Members of America’s Essential Hospitals typically serve communities with many low-income, minority, and other vulnerable populations. More than a third of our hospitals’ patients are enrolled in Medicaid and more than half are Medicaid beneficiaries or uninsured.

For more than 50 years, Medicaid has provided a lifeline for struggling Americans. The program, a federal-state partnership, provides access to high-quality health care services at a lower per-beneficiary cost than private insurance and Medicare. The program has continually evolved, as well, into a modern, flexible, and accountable program for patients.

Medicaid Covers Nearly 35 Percent of Essential Hospitals’ Inpatients

But the program’s growth has caused some policymakers to call for changes to restrain federal Medicaid spending. Proposals now on the table include two that have surfaced periodically over the past 20 years: block grants to states and per-capita caps on federal contributions.

Block grants provide states with a lump sum of funding to cover all Medicaid-eligible individuals, while per-capita caps would provide a set federal contribution for each beneficiary. Past proposals for both block grants and per-capita caps would have, over time, dramatically cut federal spending on the Medicaid program – as much as $1 trillion over 10 years, by some estimates.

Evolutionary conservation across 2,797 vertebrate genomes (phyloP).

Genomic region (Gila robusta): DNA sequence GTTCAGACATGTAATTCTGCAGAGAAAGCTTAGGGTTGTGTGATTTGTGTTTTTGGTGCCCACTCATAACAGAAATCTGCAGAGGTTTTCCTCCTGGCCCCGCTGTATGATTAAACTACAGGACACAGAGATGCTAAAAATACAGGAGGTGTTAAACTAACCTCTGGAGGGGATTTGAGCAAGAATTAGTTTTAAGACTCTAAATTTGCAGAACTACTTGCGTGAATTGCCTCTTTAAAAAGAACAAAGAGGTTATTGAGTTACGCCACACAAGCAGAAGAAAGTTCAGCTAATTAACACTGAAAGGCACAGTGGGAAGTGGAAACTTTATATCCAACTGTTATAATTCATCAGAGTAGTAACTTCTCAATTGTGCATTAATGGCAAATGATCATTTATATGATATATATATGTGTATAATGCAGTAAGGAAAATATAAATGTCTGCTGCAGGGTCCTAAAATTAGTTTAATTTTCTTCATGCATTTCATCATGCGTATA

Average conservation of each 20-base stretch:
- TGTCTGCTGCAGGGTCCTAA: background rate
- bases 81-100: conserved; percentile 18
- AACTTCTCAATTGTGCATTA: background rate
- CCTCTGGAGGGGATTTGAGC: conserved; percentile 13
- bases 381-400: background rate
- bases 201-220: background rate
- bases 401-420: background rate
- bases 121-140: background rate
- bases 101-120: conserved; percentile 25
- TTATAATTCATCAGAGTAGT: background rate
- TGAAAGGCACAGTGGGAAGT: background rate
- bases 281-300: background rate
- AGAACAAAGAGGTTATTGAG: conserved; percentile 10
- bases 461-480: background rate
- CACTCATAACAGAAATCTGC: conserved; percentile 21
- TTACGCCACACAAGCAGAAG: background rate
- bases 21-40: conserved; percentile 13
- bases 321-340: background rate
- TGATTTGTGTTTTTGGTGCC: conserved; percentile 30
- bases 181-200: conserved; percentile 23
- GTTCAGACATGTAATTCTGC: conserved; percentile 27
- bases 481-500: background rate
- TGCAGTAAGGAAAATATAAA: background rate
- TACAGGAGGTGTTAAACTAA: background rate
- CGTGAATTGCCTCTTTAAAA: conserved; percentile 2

Substantial cuts to the Medicaid program would ultimately reduce the care available to vulnerable people, which means they would be denied coverage and benefits at a time when they need them the most. Medicaid cuts of the magnitude likely with block grants or per-capita caps would be unsustainable for essential hospitals, which already operate with no margin.

To meet their mission of caring for the most vulnerable, essential hospitals depend on a robust Medicaid program. America’s Essential Hospitals offers itself and its members as resources for lawmakers as the debate on Medicaid continues.